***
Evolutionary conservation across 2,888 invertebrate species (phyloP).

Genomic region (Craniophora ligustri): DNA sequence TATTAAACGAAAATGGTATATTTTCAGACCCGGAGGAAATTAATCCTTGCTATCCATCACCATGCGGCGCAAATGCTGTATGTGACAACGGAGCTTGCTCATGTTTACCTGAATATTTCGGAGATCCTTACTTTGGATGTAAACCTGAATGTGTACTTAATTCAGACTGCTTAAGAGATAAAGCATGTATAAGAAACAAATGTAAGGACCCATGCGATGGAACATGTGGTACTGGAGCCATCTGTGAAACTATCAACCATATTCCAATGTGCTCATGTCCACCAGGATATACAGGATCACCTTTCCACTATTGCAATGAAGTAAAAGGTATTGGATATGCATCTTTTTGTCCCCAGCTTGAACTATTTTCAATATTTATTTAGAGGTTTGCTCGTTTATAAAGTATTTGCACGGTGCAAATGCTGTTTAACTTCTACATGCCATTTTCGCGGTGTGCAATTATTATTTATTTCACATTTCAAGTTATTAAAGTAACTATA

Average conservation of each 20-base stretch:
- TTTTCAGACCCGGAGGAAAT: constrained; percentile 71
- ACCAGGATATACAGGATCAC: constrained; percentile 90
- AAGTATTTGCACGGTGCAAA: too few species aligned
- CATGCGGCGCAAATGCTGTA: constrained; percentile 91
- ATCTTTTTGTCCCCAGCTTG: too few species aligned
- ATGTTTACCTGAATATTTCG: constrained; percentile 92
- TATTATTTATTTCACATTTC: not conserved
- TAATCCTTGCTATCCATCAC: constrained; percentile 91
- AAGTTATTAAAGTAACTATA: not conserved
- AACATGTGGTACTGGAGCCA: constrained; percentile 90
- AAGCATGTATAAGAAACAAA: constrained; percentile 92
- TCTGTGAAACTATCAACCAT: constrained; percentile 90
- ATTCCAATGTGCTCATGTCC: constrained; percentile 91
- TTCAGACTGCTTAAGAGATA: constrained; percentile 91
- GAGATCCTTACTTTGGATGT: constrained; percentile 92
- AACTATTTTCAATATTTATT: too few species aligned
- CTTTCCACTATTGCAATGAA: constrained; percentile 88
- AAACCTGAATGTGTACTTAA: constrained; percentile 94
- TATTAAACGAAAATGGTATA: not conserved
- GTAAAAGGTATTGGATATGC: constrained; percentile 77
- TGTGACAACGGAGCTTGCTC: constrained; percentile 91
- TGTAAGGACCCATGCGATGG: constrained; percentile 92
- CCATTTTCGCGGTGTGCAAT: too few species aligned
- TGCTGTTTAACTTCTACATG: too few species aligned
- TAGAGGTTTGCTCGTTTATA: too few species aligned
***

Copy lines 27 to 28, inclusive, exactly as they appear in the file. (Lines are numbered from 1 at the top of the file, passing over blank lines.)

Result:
- TGCTGTTTAACTTCTACATG: too few species aligned
- TAGAGGTTTGCTCGTTTATA: too few species aligned